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Tailbone pain?

post #1 of 24
Thread Starter 
My wife and I are riding our MTB's much more this off season for fitness. She is experiencing tailbone pain after a ride that really hangs around. We are generally on hard packed surfaces. Have tried a gel seat pad with no success. Beyond the obvious jokes - does anyone have any ideas?
post #2 of 24
Tailbone pain could be more of a bike position issue. Has she tried different handle bar positions?
Oh, and gel saddles don't necessarily make things better. Its more about the shape of the seat for comfort than the cushion.

My fav saddle is the Damsefly, which has minimal padding and a narrow shape.
post #3 of 24
Literally tailbone? What kind of bike is she riding on?
post #4 of 24
Thread Starter 
Trekchick - I was thinking positioning as well. Any suggestions (stem/seat height/angle etc.) or is it more hit and miss? Ironic that you said that about the gel pad. Yesterday, she was considering taking that off - thought it was worse "with" it.

Epic - thats the area she's describing and she is not a complainer about minor pain. The bike is a Cannondale F7 - nothing fancy.
post #5 of 24
1) Is she wearing properly fitted padded shorts WITHOUT undies? If not, she should be.

2) Is her position on the bike close to a 60/40 weight distribution? Too much weight on the sit bones can cause pain and irritation, but too much weight on the hands can cause numbness and tingling.

3) Is her saddle too padded? Sounds like that might be the case. Wider/softer is NOT always better.

4) If you're riding rough trails on an aluminum hardtail, you may want to get her a suspension seat post to help dampen vibration. I LOVE mine on my SS.
post #6 of 24
http://www.sheldonbrown.com/saddles.html

In my experience, the saddle is either tilted fore/aft at too sharp an angle or is too high or low.

If the seat is too high, the tendency is to reach for the pedal, at the bottom of the spin. This causes the hip to shift down and the other up, or 'reaching' with the foot.

If the seat is too low, the hip will be driven up at the top of the spin.

Either high or low seat position will create a hip rocking movement if observed from behind.

Assymetric pushing and pulling from right to left can also cause 'tailbone' issues.

I have also observed (primarly with MTB's) people that take a short stroke on one leg, (uphill side) and a long stroke (downhill side) on the other leg, while traversing across a hill.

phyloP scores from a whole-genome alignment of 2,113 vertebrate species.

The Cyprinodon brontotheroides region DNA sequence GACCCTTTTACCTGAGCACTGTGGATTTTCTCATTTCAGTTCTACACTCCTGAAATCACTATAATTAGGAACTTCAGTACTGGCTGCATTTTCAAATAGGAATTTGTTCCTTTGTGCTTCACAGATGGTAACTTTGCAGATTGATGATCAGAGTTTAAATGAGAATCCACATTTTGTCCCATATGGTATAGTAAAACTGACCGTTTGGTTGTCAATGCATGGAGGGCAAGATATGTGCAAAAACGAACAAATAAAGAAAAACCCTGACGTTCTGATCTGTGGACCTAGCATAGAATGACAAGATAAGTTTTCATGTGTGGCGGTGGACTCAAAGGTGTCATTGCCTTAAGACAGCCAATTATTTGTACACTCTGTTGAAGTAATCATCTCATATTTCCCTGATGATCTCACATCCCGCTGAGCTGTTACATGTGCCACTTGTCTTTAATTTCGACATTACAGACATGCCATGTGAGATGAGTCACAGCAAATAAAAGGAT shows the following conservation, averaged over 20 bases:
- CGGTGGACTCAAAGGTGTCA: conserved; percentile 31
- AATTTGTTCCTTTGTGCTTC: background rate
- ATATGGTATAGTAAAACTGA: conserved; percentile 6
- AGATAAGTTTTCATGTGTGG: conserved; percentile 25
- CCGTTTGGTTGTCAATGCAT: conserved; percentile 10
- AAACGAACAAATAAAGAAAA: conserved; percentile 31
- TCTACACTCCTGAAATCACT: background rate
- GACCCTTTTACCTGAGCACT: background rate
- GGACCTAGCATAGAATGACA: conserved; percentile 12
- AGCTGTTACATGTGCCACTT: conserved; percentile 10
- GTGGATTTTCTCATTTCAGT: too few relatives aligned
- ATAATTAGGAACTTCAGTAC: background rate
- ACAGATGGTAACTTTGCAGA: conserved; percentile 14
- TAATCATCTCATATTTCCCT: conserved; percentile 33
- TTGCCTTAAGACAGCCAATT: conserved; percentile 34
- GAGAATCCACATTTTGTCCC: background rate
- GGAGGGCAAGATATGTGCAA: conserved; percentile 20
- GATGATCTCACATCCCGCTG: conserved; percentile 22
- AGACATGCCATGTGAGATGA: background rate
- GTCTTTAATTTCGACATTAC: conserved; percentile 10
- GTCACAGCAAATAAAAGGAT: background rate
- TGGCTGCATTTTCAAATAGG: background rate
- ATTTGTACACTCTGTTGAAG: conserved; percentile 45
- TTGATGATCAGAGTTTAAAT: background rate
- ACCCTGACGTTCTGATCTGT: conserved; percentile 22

Also make sure the seat rails aren't bent or broken.

If all else fails PM Finndog for his 'core' workout.
post #7 of 24
Quote:
Originally Posted by KZ1964 View Post
Trekchick - I was thinking positioning as well. Any suggestions (stem/seat height/angle etc.) or is it more hit and miss? Ironic that you said that about the gel pad. Yesterday, she was considering taking that off - thought it was worse "with" it.

Epic - thats the area she's describing and she is not a complainer about minor pain. The bike is a Cannondale F7 - nothing fancy.
Quote:
Originally Posted by volklgirl View Post
1) Is she wearing properly fitted padded shorts WITHOUT undies? If not, she should be.

2) Is her position on the bike close to a 60/40 weight distribution? Too much weight on the sit bones can cause pain and irritation, but too much weight on the hands can cause numbness and tingling.

3) Is her saddle too padded? Sounds like that might be the case. Wider/softer is NOT always better.

4) If you're riding rough trails on an aluminum hardtail, you may want to get her a suspension seat post to help dampen vibration. I LOVE mine on my SS.
Before I answered VG beat me to it.
When she is on the bike, you should be able to look from the side and see a near perfect "right triangle"
Hands to shoulders, shoulder to saddle, saddle to hands.
You may want to lower her handlebar height a tad and see if that takes pressure off her tailbone and sitbones, however............
make sure her saddle isn't too wide for her hip width. I really really like my narrowish saddle.
post #8 of 24
As the others have said... saddle height & positioning is key.

I recently purchased a Selle Anatomica based upon on a friend's recommendation. The saddle has sort of a hammock effect and has really been comfortable for long road rides. I suspect it would also work quite well mountain biking. You can see it here: